Volkswagen Truck & Bus to invest €1.4 billion in new technologies

12 October 2017

12 October 2017

Andreas Renschler, head of the Truck & Bus division of the Volkswagen Group (VW) has announced an investment of €1.4 billion in new technologies in three fields, namely automated driving, connectivity, and alternative drive systems.

The Group, which includes brands such as MAN, Scania, Volkswagen Caminhões e Ônibus, and RIO, has set itself the goal of increasing efficiency and improving environmental performance in the world of transportation, as well as making it safer. Faced with enormous growth in transport volumes around the world and emission regulations that are becoming more and more stringent, VW sees customers increasingly looking for new technological solutions.

A large number of stages have to be reached before trucks that navigate congested urban areas autonomously can become reality: from automated protection vehicles in highway road maintenance and autonomous dump trucks in mines, all the way to driverless tractors in port terminals and platoons for long-haul transportation on highways. Together with its brands, Volkswagen Truck & Bus is working on all these applications, with MAN and Scania platoons already being tested across the whole of Europe.

Volkswagen Truck & Bus is also actively advancing connected driving in transportation. RIO, the open cloud-based platform of the Volkswagen Truck & Bus Group, connects all players across the value creation chain and will be available before the end of this year. Tests are currently being carried out with 20 MAN customers with mixed fleets, including Volkswagen’s Group Logistics service providers. A total of more than 100 vehicles from Germany, France, Denmark, the UK, and Poland are involved in the testing. The platform connects services like vehicle tracking, driver communication, driving and efficiency analyses, digital maintenance management and tachograph data, as well as other advanced logistics services, making these available on the online RIO marketplace.

MAN is the first OEM partner to equip its EURO VI vehicles’ ex-works with RIO connectivity, which it has been doing since August. ′Our customers, and with them the entire transportation industry, and, last but not least, the environment, will reap the benefits of connected digital transportation,’ Markus Lipinksy, CEO of RIO, emphasised. Together with MAN and Scania, Volkswagen Truck & Bus is currently in a position to build on over 300,000 connected trucks. By working together with U.S. partner Navistar, the company will use this as the basis on which to develop a total of 650,000 connected vehicles worldwide in the future.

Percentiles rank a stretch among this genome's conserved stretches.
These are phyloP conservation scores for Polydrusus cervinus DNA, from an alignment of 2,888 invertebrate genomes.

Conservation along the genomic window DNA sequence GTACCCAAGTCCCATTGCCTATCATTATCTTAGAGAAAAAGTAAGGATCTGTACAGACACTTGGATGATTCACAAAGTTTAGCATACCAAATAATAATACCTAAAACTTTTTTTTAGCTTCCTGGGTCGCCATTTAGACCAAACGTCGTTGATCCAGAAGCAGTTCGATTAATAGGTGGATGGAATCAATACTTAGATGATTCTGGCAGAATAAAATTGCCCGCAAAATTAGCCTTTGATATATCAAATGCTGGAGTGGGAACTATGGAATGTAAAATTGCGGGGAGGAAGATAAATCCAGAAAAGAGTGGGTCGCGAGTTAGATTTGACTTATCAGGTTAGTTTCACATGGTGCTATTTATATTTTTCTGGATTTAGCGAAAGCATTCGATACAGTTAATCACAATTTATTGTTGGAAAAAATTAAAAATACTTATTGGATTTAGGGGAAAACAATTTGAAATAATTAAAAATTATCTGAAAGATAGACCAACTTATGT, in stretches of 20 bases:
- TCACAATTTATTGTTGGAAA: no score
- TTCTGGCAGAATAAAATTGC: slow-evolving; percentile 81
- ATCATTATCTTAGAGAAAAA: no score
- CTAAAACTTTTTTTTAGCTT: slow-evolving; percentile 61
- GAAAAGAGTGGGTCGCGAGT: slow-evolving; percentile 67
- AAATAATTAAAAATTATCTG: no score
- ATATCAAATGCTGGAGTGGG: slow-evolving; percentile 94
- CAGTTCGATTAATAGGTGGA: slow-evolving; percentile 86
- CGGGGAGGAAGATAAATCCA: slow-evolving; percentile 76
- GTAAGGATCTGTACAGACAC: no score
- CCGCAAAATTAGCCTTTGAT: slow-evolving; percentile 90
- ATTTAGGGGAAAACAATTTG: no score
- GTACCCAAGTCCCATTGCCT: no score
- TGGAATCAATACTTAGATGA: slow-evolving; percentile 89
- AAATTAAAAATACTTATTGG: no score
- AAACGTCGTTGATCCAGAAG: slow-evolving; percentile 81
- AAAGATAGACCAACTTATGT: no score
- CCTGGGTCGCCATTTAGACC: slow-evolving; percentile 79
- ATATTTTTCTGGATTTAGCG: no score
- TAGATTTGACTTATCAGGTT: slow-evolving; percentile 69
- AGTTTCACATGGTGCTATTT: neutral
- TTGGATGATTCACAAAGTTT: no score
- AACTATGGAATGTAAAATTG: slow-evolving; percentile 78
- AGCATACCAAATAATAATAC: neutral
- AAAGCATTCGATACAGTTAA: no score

In light of the increasing exchange of goods, expanding cities and booming online sales, alternative drive systems that help to improve the quality of air in metropolitan areas are acquiring more and more importance. Last mile transportation services, i.e., the delivery of parcels to end customers, are becoming electric. Dr. Eckhard Scholz, CEO of Volkswagen Commercial Vehicles, explained: ′The eCrafter is a high-performing van with a range of up to about 200 km. The vehicle will be shipped to selected customers by the end of 2017. The VW I.D. Buzz Cargo, a compact van that runs on electricity, is also being developed, its design and suitability for day-to-day life reminiscent of those of the classic VW Bulli.’ The model is set to be launched in 2022.

Volkswagen Truck & Bus is also working on electric solutions for use in both medium- and heavy-duty distribution transport and city buses. It will soon have a complete range of electric vehicles for the European market. MAN is already well on its way to developing an electric distribution truck. ′We plan to deliver the first nine fully electric trucks to our customers in Austria by the end of 2017 – including large supermarket chains, breweries and haulers. Electric drives and distribution are a match made in heaven: The drives are quiet, do not produce any emissions locally, and are a perfect fit for customers’ requirements. Equally, demand for these types of vehicles has been on the rise. We will be launching the first small set of vehicles on the market at the end of 2018,’ Joachim Drees, CEO of MAN Truck & Bus, explained.

With the fast-growing emerging economies in mind, another electrically powered distribution truck has been developed. The e-Delivery is a modern truck for urban logistics designed to improve sustainability in the delivery of goods. It will be built at Volkswagen Caminhões e Onibus in Brazil in 2020. MAN and Scania will also be testing the module on pre-series production versions of a city bus that runs on electric batteries (BEV) under everyday conditions in several European cities. Series production of these electric buses is due to start before 2020. As part of this endeavour, the focus is on being able to offer a variety of options, such as charging the buses overnight in depots or charging mid-route at bus stops.

Initiatives are also under way to find a different way to electrify heavy-duty trucks to make sure that their range and load capacity can become suitable for long-haul traffic. The “eHighway” development focuses on the use of overhead power lines, as in the rail sector. Trucks powered by overhead lines can run with zero emissions, and any batteries can be charged depending on exactly how many emission-free kilometres still lie ahead. A test route for electric Scania trucks already exists in Sweden. Test routes have also been announced in Germany.

Photograph courtesy of Siemens AG  –